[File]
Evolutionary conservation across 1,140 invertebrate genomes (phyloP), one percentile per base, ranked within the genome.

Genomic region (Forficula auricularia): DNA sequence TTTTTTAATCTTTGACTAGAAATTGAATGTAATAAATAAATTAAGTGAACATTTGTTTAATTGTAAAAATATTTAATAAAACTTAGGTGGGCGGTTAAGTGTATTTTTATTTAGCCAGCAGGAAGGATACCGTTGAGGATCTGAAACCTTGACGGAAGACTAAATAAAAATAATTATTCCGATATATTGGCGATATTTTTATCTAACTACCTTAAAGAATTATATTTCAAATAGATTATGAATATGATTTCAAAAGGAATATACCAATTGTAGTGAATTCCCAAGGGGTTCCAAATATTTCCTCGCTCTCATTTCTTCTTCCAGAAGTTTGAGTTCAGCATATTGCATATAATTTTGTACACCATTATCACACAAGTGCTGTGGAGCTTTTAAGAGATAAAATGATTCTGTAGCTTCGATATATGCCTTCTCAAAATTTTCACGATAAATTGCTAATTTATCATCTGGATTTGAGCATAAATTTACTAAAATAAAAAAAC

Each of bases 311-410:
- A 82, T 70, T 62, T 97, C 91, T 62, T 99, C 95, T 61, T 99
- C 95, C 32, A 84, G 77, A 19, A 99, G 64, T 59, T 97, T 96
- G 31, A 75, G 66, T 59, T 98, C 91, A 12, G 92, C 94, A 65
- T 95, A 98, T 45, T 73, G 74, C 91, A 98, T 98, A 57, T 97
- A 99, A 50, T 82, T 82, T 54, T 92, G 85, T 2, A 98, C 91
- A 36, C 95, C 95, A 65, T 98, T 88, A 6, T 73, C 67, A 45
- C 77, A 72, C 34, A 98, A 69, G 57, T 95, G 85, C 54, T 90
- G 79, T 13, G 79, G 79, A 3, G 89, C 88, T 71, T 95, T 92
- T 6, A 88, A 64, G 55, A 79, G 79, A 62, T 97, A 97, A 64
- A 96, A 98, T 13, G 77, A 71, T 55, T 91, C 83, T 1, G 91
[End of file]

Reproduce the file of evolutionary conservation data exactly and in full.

Evolutionary conservation across 1,140 invertebrate genomes (phyloP), one percentile per base, ranked within the genome.

Genomic region (Forficula auricularia): DNA sequence TTTTTTAATCTTTGACTAGAAATTGAATGTAATAAATAAATTAAGTGAACATTTGTTTAATTGTAAAAATATTTAATAAAACTTAGGTGGGCGGTTAAGTGTATTTTTATTTAGCCAGCAGGAAGGATACCGTTGAGGATCTGAAACCTTGACGGAAGACTAAATAAAAATAATTATTCCGATATATTGGCGATATTTTTATCTAACTACCTTAAAGAATTATATTTCAAATAGATTATGAATATGATTTCAAAAGGAATATACCAATTGTAGTGAATTCCCAAGGGGTTCCAAATATTTCCTCGCTCTCATTTCTTCTTCCAGAAGTTTGAGTTCAGCATATTGCATATAATTTTGTACACCATTATCACACAAGTGCTGTGGAGCTTTTAAGAGATAAAATGATTCTGTAGCTTCGATATATGCCTTCTCAAAATTTTCACGATAAATTGCTAATTTATCATCTGGATTTGAGCATAAATTTACTAAAATAAAAAAAC

Each of bases 311-410:
- A 82, T 70, T 62, T 97, C 91, T 62, T 99, C 95, T 61, T 99
- C 95, C 32, A 84, G 77, A 19, A 99, G 64, T 59, T 97, T 96
- G 31, A 75, G 66, T 59, T 98, C 91, A 12, G 92, C 94, A 65
- T 95, A 98, T 45, T 73, G 74, C 91, A 98, T 98, A 57, T 97
- A 99, A 50, T 82, T 82, T 54, T 92, G 85, T 2, A 98, C 91
- A 36, C 95, C 95, A 65, T 98, T 88, A 6, T 73, C 67, A 45
- C 77, A 72, C 34, A 98, A 69, G 57, T 95, G 85, C 54, T 90
- G 79, T 13, G 79, G 79, A 3, G 89, C 88, T 71, T 95, T 92
- T 6, A 88, A 64, G 55, A 79, G 79, A 62, T 97, A 97, A 64
- A 96, A 98, T 13, G 77, A 71, T 55, T 91, C 83, T 1, G 91